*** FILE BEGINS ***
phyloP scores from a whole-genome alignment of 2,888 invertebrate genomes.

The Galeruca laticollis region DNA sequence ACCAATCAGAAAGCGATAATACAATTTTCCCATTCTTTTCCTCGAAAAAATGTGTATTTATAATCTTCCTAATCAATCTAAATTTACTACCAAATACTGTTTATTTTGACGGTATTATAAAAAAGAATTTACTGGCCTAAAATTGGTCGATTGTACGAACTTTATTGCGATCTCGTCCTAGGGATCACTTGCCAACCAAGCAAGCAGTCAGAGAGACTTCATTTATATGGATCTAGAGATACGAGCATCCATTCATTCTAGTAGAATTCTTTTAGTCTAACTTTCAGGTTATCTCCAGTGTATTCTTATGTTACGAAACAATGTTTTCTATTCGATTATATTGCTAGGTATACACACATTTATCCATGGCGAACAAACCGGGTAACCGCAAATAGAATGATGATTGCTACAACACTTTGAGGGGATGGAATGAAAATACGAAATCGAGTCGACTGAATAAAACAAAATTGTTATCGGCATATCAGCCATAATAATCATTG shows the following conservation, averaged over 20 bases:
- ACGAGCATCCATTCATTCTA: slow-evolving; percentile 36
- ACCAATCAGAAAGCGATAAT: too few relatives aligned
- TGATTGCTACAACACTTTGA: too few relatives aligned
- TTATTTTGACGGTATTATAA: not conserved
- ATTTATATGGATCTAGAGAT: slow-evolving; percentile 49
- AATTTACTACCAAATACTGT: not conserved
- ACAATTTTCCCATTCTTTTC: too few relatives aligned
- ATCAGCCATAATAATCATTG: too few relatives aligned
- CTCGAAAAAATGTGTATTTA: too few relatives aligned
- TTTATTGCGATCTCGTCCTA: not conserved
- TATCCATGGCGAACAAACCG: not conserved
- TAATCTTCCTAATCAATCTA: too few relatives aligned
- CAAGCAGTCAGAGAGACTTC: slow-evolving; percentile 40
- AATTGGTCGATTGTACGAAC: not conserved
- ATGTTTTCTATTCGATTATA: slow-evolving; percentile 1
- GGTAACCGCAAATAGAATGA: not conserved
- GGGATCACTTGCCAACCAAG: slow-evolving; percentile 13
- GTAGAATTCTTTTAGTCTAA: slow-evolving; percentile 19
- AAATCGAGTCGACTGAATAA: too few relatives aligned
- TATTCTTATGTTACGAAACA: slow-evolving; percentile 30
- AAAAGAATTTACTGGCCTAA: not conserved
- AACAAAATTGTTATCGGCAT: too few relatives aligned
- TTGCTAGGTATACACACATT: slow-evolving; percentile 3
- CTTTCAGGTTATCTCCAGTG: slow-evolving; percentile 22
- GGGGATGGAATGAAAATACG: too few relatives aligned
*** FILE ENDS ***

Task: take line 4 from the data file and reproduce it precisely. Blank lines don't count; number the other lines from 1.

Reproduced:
- ACCAATCAGAAAGCGATAAT: too few relatives aligned